Valued for light, airy quality of plumelike flower clusters and attractive foliage and for ability to provide color from late spring through summer. Leaves are typically divided, with toothed or cut leaflets, though in some species they are simply lobed, with cut margins. Small white, pink, or red flowers are carried in graceful, branching, feathery plumes held on slender, wiry stems ranging from 6 in. to 3 ft. or taller. Most plants grow 2–3 ft.wide.
Astilbes are the mainstay of the shady perennial border, although in cool-summer climates they can withstand full sun if watered adequately. Effective at the edge of pools, along shady paths, in containers. Need moist (but not boggy), rich soil with ample humus. Cut off faded flowering stems and divide clumps every 4 or 5 years. Survival in coldest areas (Zones 1a, 1b, 2a) depends on good snow cover.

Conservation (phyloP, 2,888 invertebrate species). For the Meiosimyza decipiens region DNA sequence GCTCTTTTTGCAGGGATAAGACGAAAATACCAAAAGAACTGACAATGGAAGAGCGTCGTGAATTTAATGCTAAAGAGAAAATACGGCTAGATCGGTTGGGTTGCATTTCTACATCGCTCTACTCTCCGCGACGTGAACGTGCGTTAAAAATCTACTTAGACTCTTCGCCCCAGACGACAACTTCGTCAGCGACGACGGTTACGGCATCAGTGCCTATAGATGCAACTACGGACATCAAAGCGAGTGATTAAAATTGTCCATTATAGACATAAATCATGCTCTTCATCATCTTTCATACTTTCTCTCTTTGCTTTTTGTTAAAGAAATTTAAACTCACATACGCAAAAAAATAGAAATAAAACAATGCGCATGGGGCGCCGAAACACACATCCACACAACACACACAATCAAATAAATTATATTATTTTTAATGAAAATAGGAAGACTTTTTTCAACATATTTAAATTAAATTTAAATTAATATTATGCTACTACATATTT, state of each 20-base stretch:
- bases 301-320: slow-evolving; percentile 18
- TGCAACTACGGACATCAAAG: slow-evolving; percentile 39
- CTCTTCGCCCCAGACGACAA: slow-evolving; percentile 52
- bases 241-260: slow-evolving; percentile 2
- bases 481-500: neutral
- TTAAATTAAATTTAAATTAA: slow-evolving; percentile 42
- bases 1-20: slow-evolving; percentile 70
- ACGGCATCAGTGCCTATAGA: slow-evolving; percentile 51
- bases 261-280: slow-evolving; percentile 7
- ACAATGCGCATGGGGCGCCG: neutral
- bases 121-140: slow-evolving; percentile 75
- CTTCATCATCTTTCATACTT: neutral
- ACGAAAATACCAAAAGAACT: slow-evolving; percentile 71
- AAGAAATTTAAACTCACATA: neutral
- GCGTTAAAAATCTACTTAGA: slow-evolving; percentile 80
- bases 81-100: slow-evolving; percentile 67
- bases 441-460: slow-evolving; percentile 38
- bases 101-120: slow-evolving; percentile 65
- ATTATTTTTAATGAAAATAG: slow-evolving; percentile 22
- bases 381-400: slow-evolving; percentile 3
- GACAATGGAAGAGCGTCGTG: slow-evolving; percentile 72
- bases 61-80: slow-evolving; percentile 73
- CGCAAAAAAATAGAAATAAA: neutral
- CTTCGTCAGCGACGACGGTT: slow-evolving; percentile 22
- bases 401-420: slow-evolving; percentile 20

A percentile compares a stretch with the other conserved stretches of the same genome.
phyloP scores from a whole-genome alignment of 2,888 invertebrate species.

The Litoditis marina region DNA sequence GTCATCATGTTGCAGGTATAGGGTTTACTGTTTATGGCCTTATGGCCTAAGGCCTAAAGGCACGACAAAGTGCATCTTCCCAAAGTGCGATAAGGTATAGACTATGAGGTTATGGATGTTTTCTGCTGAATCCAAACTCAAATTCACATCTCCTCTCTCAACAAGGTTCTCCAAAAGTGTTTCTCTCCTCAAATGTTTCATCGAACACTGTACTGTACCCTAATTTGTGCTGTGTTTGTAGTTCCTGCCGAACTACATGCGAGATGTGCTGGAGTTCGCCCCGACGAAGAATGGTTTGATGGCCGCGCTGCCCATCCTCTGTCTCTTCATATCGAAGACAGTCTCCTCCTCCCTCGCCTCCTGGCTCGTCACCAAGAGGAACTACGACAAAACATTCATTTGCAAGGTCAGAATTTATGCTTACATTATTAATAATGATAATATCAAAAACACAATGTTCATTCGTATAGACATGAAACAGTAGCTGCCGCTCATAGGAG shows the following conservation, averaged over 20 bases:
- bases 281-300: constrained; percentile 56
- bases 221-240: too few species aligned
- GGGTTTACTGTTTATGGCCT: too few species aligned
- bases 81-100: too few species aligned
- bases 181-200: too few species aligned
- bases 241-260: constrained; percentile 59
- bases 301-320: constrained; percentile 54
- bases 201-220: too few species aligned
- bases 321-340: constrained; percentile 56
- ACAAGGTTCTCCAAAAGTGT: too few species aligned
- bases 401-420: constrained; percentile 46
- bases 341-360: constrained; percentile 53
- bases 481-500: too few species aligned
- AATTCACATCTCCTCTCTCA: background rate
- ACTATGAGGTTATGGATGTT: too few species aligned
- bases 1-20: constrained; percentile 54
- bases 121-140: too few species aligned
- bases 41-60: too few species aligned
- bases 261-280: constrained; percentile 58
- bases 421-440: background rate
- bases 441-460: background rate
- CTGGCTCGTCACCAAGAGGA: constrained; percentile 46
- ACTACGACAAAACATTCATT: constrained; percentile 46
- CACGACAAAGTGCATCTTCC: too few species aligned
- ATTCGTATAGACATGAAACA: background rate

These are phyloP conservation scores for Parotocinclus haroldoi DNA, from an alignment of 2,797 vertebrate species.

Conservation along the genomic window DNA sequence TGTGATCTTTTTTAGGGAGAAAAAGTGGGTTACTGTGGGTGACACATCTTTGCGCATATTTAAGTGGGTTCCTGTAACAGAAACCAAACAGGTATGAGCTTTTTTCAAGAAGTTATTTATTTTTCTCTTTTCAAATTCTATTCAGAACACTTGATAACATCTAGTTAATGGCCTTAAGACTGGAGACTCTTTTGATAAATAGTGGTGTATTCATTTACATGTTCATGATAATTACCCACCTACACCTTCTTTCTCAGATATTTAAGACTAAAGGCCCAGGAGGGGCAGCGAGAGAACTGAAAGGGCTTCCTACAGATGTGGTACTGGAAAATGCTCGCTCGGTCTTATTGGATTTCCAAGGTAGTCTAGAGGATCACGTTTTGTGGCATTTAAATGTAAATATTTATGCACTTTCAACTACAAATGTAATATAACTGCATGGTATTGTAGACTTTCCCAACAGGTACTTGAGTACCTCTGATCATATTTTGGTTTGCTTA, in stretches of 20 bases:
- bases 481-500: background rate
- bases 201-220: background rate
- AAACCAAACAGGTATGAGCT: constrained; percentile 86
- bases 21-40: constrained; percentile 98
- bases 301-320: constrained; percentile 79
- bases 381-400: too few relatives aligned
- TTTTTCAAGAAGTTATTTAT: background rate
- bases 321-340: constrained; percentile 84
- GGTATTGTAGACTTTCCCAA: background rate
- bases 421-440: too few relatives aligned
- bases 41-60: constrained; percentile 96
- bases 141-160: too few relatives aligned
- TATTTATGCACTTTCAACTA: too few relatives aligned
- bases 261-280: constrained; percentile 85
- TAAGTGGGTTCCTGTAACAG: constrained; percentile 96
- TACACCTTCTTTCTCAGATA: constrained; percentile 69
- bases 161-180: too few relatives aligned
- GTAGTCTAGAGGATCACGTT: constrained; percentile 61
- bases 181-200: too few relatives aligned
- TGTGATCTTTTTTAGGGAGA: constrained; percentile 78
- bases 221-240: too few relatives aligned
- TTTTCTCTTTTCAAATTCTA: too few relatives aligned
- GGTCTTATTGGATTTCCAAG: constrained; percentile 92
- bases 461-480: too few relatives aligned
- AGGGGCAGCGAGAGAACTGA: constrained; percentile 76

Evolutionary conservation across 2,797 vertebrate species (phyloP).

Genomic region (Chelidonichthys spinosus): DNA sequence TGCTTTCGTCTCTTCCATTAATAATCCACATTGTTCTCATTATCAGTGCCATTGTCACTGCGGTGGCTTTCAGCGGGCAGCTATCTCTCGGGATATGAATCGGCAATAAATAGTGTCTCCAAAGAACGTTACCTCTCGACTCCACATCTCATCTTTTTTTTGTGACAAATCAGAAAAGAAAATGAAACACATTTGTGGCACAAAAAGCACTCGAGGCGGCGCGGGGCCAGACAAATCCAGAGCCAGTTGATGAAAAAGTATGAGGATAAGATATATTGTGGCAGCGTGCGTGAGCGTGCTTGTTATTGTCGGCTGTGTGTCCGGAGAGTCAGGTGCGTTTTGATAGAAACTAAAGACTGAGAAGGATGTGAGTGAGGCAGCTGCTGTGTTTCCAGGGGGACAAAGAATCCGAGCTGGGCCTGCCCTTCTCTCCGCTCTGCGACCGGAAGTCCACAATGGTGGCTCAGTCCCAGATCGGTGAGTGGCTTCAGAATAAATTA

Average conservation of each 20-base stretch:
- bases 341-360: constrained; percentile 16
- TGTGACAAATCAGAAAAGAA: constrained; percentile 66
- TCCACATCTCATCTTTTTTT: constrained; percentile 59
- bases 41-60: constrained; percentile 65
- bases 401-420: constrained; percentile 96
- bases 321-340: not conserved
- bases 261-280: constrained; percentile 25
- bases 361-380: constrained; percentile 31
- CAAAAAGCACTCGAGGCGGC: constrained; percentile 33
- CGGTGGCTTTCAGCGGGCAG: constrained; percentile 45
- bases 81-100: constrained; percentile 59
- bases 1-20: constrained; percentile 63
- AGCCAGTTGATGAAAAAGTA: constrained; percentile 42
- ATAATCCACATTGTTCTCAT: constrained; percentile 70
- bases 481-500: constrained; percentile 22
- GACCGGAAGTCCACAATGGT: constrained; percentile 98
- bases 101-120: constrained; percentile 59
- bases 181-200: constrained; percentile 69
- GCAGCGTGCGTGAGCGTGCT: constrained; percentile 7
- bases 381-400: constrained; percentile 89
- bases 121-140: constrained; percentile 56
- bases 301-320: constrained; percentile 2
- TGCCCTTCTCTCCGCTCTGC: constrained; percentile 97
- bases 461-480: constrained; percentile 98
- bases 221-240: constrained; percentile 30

Blooms in late summer, grows taller than A. X arendsii, and tolerates dryness a little better. Varieties include a range of sizes and flower colors.Astilbe simplicifolia
Grows to 16 in. high. Leaves are merely cut or lobed, not divided into leaflets. Known for its colorful varieties.
Most astilbes sold belong to this hybrid group or are sold as such. Parentage is complex, but plants often have A. japonica, A. chinensis, and/or A. thunbergii in their ancestry. The plants differ chiefly in technical details. All can take full sun only in cooler climates. Short-lived in Zones 8, 9, 18–24.
Blooms in late summer, grows taller than A. X arendsii, and tolerates dryness a litt...
Upright grower to 15 in. tall, with raspberry pink plumes above bronzy green leaves. Blooms a little e...
Low mats of leaves topped by lilac pink flower clusters that rise 12–15 in. high.